>>> 34, 35)
>
> “An object with multiple outlets sends messages out its outlet in
> order from right-to-left. When multiple patch cords are connected
> to a single outlet, the messages are sent in right-to-left order,
> depending on the position of the receiving objects. (If the
> receiving objects are perfectly aligned vertically, the order is
> bottom-to-top)”
>

#95113
Feb 1, 2007 at 11:41pm

On 1 Feb 2007, at 16:11, Gregory Taylor wrote:

> The judicious
> use of the trigger object can provide a good way to
> fix problems and remind folks of the right-to-left,
> bottom-to-top flow of data.

Oddly enough, despite having been programming Max for about 15 years,
I have never, ever assumed right-to-left or bottom-to-top in fanouts;
I think I discovered the trigger object in the first week and never
needed to concern myself with such irritating topographic issues.

– N.

nick rothwell — composition, systems, performance — http://
http://www.cassiel.com

#95114
Feb 2, 2007 at 12:08am

…..

Well played sir!

On Feb 1, 2007, at 6:28 PM, nesa wrote:

> And here’s mao’s max guide in pictures:
>
> http://jit.playground.googlepages.com/rtol.jpg
> http://jit.playground.googlepages.com/btotop.jpg
>
> http://jit.playground.googlepages.com/encapsulate.jpg
>
> http://jit.playground.googlepages.com/bang.jpg
>
> http://jit.playground.googlepages.com/rtfm.jpg
>
> http://jit.playground.googlepages.com/onemetro.jpg
>
> http://jit.playground.googlepages.com/search.jpg
>
> On Feb 1, 2007, at 7:28 PM, Nick Inhofe wrote:
>
>>
>>>> From the Max46TutorialAndTopics.pdf tutorial #7 summary (pages
>>>> 34, 35)
>>
>> “An object with multiple outlets sends messages out its outlet in
>> order from right-to-left. When multiple patch cords are connected
>> to a single outlet, the messages are sent in right-to-left order,
>> depending on the position of the receiving objects. (If the
>> receiving objects are perfectly aligned vertically, the order is
>> bottom-to-top)”
>>
>

v a d e //

http://www.vade.info
abstrakt.vade.info

#95115
Feb 2, 2007 at 12:14am

#95116
Feb 2, 2007 at 4:32am

> And here’s mao’s max guide in pictures….

“So shines a good deed in a weary world.”


paraphrasing Shakespeare>

#95117
Feb 2, 2007 at 10:11am

Fantastic! That really made my day.
I am tempted to pirate the ‘rtfm’ one and substitute
a Final Cut Pro manual cover for the benefit of our
students, but as we have a particularly troublesome
Chinese student here atm, it could be taken the wrong
way ;-)
Btw, when I click the links from the original post
they open as text, whereas they work fine from a post
in which they’re quoted – wtf?
cheers
Roger

— nesa wrote:

> And here’s mao’s max guide in pictures:
>
> http://jit.playground.googlepages.com/rtol.jpg
> http://jit.playground.googlepages.com/btotop.jpg
>
>
http://jit.playground.googlepages.com/encapsulate.jpg
>
> http://jit.playground.googlepages.com/bang.jpg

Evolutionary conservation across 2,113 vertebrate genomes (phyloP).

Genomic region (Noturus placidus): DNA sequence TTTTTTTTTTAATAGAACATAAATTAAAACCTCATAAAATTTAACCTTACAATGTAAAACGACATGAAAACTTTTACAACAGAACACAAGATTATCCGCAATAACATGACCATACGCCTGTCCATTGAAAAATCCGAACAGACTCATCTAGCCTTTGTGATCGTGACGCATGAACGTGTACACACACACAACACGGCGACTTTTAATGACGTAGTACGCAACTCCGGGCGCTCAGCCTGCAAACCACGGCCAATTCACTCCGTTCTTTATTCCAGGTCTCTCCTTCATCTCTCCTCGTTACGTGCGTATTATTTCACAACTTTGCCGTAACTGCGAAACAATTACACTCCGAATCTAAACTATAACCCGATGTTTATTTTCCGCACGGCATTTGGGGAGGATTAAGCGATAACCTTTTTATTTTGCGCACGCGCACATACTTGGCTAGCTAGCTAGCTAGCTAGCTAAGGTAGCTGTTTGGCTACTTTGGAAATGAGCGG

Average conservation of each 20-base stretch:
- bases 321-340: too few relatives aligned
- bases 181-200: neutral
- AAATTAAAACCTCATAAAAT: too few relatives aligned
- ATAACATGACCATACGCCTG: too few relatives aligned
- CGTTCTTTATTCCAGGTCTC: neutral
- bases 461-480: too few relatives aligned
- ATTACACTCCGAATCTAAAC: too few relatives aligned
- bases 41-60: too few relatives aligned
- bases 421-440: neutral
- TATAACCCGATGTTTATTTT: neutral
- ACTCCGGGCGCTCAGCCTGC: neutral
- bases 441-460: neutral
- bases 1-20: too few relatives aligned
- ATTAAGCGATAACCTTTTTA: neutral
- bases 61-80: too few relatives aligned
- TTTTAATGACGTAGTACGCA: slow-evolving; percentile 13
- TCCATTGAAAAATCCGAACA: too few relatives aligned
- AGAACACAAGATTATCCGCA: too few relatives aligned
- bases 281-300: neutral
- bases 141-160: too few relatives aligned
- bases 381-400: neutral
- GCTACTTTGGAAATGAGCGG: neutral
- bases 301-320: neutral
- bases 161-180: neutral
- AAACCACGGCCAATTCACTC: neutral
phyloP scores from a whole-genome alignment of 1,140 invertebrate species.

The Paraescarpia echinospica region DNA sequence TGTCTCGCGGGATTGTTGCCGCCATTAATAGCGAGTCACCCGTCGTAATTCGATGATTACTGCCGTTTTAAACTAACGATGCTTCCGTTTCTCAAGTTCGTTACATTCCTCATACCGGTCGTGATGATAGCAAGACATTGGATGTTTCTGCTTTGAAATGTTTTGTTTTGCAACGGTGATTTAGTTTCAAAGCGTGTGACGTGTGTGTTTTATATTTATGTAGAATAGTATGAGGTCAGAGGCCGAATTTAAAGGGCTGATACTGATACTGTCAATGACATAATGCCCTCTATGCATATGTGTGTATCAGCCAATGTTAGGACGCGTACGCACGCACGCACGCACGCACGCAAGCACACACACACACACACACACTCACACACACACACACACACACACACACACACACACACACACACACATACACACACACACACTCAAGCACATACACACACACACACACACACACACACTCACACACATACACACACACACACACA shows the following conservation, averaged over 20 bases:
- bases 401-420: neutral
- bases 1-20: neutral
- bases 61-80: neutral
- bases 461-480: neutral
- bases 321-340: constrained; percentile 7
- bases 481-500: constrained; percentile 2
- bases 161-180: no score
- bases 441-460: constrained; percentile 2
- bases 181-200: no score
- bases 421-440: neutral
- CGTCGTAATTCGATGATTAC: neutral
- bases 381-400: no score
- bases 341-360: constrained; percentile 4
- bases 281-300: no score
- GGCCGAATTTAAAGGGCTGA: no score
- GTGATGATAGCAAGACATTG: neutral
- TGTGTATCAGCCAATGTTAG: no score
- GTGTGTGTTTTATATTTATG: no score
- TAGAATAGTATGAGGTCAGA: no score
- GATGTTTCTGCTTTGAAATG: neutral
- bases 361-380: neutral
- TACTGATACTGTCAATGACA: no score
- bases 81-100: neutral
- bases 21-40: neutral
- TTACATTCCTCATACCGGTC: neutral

>
> http://jit.playground.googlepages.com/rtfm.jpg
>
> http://jit.playground.googlepages.com/onemetro.jpg
>
> http://jit.playground.googlepages.com/search.jpg
>

#95118
Feb 2, 2007 at 10:24am

On 2-Feb-2007, at 0:28, nesa wrote:

> http://jit.playground.googlepages.com/search.jpg

This one, in particular, is enormously telling about the original
context.

————– http://www.bek.no/~pcastine/Litter/ ————-
Peter Castine +–> Litter Power & Litter Bundle for Jitter
Universal Binaries on the way
iCE: Sequencing, Recording &
Interface Building for |home | chez nous|
Max/MSP Extremely cool |bei uns | i nostri|
http://www.dspaudio.com/ http://www.castine.de

#95119
Feb 2, 2007 at 2:27pm

Hmmm…. Do grovels cluster by language or country of origin?
I can readily imagine that a certain kind of question might
be common for someone for whom English is a second/third etc.
language, and particularly so if they haven’t adopted the
trick of using the search feature in Acrobat.

But could one actually claim that the sequential grovel
[ask for one solution, connect patch cord, ask for the
next one] is quintessentially an EU thing, whereas the
American asks for everything up front? It’s interesting
to speculate on this as a culturally bound phenonomenon.

The assumption among beginners that there is a single
way to do things appears nearly universal, though. :-)

#95120
Feb 2, 2007 at 4:16pm

On 2-Feb-2007, at 15:27, Gregory Taylor wrote:

> The assumption among beginners that there is a single
> way to do things appears nearly universal, though. :-)

I always introduce the Perl Programmer’s Motto in about the second
meeting of an Introdution to Max class:

TMTOWTDI

Look it up at < http://www.jargondb.org/>.

————– http://www.bek.no/~pcastine/Litter/ ————-
Peter Castine +–> Litter Power & Litter Bundle for Jitter
Universal Binaries on the way
iCE: Sequencing, Recording &
Interface Building for |home | chez nous|
Max/MSP Extremely cool |bei uns | i nostri|
http://www.dspaudio.com/ http://www.castine.de

#95121
Nov 8, 2009 at 11:38am

Bringing up the old thread just to ask a simple question: does anybody knows – what were the initial reasons (usability, historical etc) to choose the rtl-btt message ordering behavior in Max/MSP?

#95122